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    1. You are very welcome! I know what you mean about those trail maps Diane :) I love maps of any kind.

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  11. we all love these identify plant apps, i used the one for dogs on Beau.. even in all of spectacular nature we are still learning things we did not know. who knew sumac makes INK.. now we do. sorry you missed the painted turtle pond.. was there a deeop whole in the road? ha ha

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    1. I didn't know there was an app for dogs Sandra, though not surprised. There seems to be one for everything :) Yes, the painted turtle pond will be next time but I think the turtles will be hibernating soon. No but if there had have been a deep hole you can guess who would have found it ;)

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  12. São muito importantes estas reservas naturais.
    Um abraço e continuação de uma boa semana.

    Andarilhar
    Dedais de Francisco e Idalisa
    Livros-Autografados

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    1. Eu concordo com você 100 por cento! Muito, muito importante! Obrigada, um abraço e continuou bom final de semana :)

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  13. The Occoquan Bay Reserve looks like a great area to explore, Denise. Four miles is a long walk and I would be happy to see a bench as well! As pretty as the sumac is some folks are really allergic to it. I've used the dried berries in flower arrangements and it doesn't seem to bother me. My sister always called it poison sumac as it bothered her. I always enjoy seeing your adventures and especially your information.

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    1. Thank you Martha Ellen :) I'm glad you weren't bothered by the berries and sorry your sister is. The symptoms sound very uncomfortable!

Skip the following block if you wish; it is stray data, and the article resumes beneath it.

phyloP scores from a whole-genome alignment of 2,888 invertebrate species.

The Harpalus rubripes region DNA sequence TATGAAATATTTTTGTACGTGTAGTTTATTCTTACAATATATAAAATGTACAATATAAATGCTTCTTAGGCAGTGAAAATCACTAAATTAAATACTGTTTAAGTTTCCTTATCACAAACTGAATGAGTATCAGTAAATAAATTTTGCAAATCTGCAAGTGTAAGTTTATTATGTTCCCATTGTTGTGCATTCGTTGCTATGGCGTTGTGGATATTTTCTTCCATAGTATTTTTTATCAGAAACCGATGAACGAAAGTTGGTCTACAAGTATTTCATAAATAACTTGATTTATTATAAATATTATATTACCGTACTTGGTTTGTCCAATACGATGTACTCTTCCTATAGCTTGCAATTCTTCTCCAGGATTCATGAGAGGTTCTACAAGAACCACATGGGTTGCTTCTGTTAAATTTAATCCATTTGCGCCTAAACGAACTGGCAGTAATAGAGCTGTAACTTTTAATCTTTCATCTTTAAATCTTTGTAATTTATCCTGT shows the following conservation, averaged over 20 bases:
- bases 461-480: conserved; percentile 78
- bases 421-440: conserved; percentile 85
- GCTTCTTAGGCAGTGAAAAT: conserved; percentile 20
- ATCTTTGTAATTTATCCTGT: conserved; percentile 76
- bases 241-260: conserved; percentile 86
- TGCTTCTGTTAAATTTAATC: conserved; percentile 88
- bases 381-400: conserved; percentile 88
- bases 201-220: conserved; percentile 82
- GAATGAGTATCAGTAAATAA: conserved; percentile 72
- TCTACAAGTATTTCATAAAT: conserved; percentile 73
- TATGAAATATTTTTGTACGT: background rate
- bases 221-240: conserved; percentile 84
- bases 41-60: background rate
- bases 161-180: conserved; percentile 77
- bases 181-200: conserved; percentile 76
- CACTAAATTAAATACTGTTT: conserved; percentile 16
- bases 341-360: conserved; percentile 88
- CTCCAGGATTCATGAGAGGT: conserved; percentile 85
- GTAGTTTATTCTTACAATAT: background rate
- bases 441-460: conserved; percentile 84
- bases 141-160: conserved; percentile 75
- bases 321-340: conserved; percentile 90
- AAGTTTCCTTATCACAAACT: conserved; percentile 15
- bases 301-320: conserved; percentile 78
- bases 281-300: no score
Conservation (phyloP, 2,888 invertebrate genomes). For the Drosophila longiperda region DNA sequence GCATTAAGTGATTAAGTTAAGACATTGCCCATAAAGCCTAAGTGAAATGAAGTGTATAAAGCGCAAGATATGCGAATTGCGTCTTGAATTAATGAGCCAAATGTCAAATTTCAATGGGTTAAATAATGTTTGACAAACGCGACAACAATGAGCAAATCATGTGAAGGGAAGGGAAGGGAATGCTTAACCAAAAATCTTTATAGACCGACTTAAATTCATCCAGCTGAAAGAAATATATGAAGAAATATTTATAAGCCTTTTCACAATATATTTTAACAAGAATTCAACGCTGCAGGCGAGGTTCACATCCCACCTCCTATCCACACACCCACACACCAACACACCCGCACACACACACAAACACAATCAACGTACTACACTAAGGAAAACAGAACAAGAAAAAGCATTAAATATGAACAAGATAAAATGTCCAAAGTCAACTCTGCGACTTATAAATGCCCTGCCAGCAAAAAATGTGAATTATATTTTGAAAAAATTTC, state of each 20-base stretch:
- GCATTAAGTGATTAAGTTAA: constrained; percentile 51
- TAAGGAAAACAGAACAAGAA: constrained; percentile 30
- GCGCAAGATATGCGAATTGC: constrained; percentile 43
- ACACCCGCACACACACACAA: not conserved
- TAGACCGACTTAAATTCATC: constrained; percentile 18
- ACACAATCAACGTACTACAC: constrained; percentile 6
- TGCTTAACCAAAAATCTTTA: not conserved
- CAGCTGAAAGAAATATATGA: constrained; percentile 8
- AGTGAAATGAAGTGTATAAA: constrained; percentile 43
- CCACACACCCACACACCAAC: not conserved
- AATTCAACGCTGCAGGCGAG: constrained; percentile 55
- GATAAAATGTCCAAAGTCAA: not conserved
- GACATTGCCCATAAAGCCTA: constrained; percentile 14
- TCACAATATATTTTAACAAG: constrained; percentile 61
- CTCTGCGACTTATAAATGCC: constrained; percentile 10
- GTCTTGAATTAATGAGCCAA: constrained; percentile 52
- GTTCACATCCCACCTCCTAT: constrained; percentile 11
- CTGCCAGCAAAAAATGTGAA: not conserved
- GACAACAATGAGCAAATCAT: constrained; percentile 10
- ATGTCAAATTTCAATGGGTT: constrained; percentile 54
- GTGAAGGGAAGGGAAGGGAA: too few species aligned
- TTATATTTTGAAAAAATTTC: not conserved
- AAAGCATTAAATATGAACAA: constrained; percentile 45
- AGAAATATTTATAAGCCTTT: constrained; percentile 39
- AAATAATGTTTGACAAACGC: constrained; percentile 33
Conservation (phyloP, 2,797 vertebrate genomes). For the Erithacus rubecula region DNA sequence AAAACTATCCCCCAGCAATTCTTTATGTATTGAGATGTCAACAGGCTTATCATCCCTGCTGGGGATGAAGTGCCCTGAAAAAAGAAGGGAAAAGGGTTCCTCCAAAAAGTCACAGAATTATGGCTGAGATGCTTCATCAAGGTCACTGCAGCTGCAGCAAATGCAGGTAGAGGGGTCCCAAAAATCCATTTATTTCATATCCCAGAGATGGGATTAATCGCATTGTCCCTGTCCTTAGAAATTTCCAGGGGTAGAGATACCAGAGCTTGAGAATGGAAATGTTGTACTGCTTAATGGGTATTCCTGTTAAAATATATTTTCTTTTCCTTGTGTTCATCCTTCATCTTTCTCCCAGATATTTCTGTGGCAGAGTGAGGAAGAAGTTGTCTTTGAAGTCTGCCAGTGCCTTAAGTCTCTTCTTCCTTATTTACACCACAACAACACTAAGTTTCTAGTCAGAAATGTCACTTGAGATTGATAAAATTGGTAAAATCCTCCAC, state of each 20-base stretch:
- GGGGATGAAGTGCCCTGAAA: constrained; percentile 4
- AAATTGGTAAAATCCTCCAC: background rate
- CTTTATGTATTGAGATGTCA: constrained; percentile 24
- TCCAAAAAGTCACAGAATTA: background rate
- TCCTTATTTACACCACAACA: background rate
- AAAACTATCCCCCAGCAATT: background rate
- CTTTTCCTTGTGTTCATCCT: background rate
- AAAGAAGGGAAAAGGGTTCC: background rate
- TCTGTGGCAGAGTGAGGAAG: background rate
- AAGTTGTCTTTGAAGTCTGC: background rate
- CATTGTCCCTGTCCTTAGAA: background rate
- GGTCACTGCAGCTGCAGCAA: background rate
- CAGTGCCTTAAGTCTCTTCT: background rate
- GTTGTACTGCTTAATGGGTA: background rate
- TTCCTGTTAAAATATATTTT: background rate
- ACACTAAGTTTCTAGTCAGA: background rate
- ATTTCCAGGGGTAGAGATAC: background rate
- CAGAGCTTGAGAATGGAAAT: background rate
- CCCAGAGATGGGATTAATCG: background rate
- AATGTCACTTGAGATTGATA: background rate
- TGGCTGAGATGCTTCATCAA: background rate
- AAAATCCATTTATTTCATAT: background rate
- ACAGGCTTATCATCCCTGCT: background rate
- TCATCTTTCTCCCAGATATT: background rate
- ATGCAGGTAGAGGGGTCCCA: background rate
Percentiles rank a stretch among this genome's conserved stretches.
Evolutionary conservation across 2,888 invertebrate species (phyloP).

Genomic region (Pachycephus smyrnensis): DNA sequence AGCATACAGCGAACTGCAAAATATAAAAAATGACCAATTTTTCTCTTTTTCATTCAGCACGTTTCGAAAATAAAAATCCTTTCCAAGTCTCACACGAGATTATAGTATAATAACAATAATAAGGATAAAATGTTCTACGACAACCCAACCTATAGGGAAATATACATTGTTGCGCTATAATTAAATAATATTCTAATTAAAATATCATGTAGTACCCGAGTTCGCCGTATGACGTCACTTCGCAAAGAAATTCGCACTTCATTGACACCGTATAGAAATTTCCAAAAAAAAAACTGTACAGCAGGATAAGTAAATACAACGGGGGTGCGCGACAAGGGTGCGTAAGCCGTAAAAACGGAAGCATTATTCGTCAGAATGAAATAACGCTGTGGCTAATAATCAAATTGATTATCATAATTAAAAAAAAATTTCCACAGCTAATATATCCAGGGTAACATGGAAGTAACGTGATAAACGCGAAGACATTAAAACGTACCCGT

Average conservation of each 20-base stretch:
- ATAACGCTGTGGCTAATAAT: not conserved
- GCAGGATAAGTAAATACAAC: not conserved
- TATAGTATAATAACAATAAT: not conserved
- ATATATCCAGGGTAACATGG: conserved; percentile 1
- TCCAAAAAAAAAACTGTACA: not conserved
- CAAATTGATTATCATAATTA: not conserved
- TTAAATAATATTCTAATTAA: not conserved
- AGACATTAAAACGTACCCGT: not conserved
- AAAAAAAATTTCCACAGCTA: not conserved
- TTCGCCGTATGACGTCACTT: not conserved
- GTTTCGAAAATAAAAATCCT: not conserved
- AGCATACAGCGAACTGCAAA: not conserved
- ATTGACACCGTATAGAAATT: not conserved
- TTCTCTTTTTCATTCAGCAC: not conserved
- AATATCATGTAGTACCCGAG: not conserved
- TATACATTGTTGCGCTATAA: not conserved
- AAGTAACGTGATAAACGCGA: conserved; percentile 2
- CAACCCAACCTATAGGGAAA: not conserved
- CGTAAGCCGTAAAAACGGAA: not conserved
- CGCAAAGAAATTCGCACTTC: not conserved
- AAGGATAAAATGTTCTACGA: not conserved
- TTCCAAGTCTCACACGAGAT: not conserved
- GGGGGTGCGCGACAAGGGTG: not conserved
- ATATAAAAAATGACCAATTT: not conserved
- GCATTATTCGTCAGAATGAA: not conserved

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    1. Thank you Lucyna, yes I love my walks also :)

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  15. Beautiful photos the weather looks great.

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  16. As a child I used to be convinced that if I touched sumac berries I'd die. :)

    Looks like a lovely place for a hike!

    Blessings~

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    1. That's very interesting, they sound very toxic. Thank you and blessings :)

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  17. That's a very nice place and you got some great photos. We have sumac over here in Oklahoma as well. I am not sure if is the same exact type as yours.

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    1. Thanks Yogi! Still hoping to get that drone one day :) I read that there are about 14 different types of sumac in the U.S.

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  18. It looks like you can mine this area many ,many times to find interesting plants and animals.

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    1. I agree, every time there is something different. Thanks Red :)

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  19. What a beautiful part of North america. Lucky for all of us that you enjoy it so much.

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    1. Thank you Cloudia, that's very kind of you. I sure do enjoy it. I look forward to the day we can road trip again.

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  20. A wonderful place to walk and what a nice documentation of the plants you see!

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    1. Glad you enjoyed Ellen, I love finding out and sharing these things :)

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  21. It certainly looks a good place to enjoy a walk.
    I enjoyed seeing your photographs.

    All the best Jan

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    1. Thank you Jan, so glad and all the best to you too :)